Cooperation in Outer Space Activities: South Africa’s Role as a Member State of the African Union and BRICS

Authors Anél Ferreira-Snyman

ISSN: 2522-3062
Affiliations: Professor, School of Law, University of South Africa
Source: Comparative and International Law Journal of Southern Africa, The, Volume 51 Issue 2, p. 141 – 170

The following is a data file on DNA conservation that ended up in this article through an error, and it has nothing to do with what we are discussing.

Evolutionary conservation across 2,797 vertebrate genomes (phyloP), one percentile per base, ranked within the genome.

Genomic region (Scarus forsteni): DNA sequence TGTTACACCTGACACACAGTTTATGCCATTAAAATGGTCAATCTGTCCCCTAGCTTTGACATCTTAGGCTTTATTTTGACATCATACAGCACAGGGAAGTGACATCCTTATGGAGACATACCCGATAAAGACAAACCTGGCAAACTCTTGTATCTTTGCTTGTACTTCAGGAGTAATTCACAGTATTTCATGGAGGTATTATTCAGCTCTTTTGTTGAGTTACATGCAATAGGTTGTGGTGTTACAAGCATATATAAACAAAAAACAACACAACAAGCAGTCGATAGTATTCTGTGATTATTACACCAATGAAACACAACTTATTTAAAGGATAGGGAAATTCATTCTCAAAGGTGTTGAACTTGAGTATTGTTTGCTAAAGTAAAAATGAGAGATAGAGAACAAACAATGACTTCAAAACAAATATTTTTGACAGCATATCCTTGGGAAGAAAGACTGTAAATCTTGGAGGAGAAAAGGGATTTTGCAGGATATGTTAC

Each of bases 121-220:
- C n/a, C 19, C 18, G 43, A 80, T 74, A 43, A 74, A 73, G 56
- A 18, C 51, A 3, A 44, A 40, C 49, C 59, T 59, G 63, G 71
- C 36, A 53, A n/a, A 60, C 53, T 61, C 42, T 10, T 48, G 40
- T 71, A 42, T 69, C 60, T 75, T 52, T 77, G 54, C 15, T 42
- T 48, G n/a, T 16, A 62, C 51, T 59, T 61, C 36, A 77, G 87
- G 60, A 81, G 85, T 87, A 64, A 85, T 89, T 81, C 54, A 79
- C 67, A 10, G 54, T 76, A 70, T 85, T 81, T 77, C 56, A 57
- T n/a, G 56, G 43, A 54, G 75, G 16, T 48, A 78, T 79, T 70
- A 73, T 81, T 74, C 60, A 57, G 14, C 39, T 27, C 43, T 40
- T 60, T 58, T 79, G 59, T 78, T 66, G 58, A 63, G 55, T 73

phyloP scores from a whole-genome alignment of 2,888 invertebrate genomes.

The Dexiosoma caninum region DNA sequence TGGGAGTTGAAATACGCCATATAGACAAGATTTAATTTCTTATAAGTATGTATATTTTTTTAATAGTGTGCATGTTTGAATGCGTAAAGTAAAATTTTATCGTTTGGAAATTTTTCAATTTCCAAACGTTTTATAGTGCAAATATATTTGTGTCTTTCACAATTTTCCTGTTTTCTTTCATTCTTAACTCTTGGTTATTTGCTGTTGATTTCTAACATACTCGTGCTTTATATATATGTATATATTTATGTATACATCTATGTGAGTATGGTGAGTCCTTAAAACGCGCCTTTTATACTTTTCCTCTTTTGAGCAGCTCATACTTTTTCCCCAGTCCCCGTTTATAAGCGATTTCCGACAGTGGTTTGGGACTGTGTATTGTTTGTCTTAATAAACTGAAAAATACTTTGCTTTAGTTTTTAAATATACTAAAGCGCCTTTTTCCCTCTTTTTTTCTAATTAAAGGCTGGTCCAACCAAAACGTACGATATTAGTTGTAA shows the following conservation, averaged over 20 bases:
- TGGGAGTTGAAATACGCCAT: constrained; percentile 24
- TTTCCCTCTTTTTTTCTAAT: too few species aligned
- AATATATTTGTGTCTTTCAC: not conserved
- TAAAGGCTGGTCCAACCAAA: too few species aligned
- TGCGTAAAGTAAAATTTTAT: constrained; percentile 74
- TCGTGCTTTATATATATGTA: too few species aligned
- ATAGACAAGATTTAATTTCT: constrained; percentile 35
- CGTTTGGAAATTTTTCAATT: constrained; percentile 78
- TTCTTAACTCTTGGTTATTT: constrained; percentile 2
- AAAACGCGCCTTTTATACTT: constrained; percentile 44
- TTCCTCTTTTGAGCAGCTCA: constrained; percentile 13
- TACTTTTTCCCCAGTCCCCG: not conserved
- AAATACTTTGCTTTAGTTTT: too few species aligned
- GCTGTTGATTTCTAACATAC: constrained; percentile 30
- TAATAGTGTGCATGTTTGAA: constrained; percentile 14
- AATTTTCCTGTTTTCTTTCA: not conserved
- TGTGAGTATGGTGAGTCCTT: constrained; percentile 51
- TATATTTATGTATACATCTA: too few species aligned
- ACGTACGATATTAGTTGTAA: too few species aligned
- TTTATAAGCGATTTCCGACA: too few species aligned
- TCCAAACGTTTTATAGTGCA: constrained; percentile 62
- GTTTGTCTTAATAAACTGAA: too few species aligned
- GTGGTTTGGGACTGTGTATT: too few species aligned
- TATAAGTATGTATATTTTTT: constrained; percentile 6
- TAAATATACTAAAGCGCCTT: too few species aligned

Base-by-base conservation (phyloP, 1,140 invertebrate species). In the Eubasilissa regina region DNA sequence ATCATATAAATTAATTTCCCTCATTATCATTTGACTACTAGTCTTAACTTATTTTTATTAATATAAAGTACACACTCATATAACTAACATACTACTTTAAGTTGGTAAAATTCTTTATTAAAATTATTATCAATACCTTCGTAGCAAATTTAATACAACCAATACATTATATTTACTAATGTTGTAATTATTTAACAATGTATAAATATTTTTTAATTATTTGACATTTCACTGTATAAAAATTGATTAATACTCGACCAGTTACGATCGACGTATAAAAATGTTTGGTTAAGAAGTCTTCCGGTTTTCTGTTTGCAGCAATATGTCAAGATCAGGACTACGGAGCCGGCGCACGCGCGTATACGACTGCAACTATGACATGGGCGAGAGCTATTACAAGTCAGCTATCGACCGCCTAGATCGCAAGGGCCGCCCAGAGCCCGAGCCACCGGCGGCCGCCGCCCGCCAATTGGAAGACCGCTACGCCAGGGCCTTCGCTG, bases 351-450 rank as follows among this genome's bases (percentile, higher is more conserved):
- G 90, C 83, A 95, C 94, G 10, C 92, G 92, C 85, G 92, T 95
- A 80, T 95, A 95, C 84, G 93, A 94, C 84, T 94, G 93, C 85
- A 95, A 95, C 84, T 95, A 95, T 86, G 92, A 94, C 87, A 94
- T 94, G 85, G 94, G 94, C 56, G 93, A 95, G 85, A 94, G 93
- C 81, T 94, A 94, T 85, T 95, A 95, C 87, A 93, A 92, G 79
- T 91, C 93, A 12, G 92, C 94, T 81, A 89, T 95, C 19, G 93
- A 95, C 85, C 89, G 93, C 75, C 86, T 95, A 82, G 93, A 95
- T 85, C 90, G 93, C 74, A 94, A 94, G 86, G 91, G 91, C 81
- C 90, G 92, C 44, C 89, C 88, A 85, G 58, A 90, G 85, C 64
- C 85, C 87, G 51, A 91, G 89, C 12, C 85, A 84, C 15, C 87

The complex nature of outer space activities and the high cost involved in the development of space technologies have increasingly necessitated inter-state cooperation and partnerships. Global issues such as environmental protection, natural disaster management and climate change have again highlighted the need for cooperation between states, also in the realm of outer space. Pressure on national budgets as a result of various global economic crises experienced over the last few years, has further incentivised cooperation in the structuring of space programmes. Moreover, as a result of the significant increase in space actors, outer space has become a congested and competitive environment. Greater international cooperation is, therefore, imperative in order to ensure that outer space activities are carried out peacefully, for the benefit and in the interest of all nations and that outer space is preserved for future generations. The socio-economic benefits have made the development of space programmes attractive to a number of developing states, including states in Africa. Africa is becoming one of the most important markets for telecommunication development. Sustained development in this area will, however, be dependent on the safety and integrity of space assets. In this regard, outer space cooperation to develop instruments and norms regulating the space domain is imperative. Effective cooperation between developed and developing countries is, however, dependent on the negotiation of a number of contentious issues, including the use of the Geostationary Orbit, the mitigation of space debris and the militarisation of outer space. The formulation and successful application of measures addressing these issues are reliant on cooperation between space-faring and non-space-faring states. It is submitted that South Africa, as a member of both the African Union and BRICS, has an important role to play in this regard.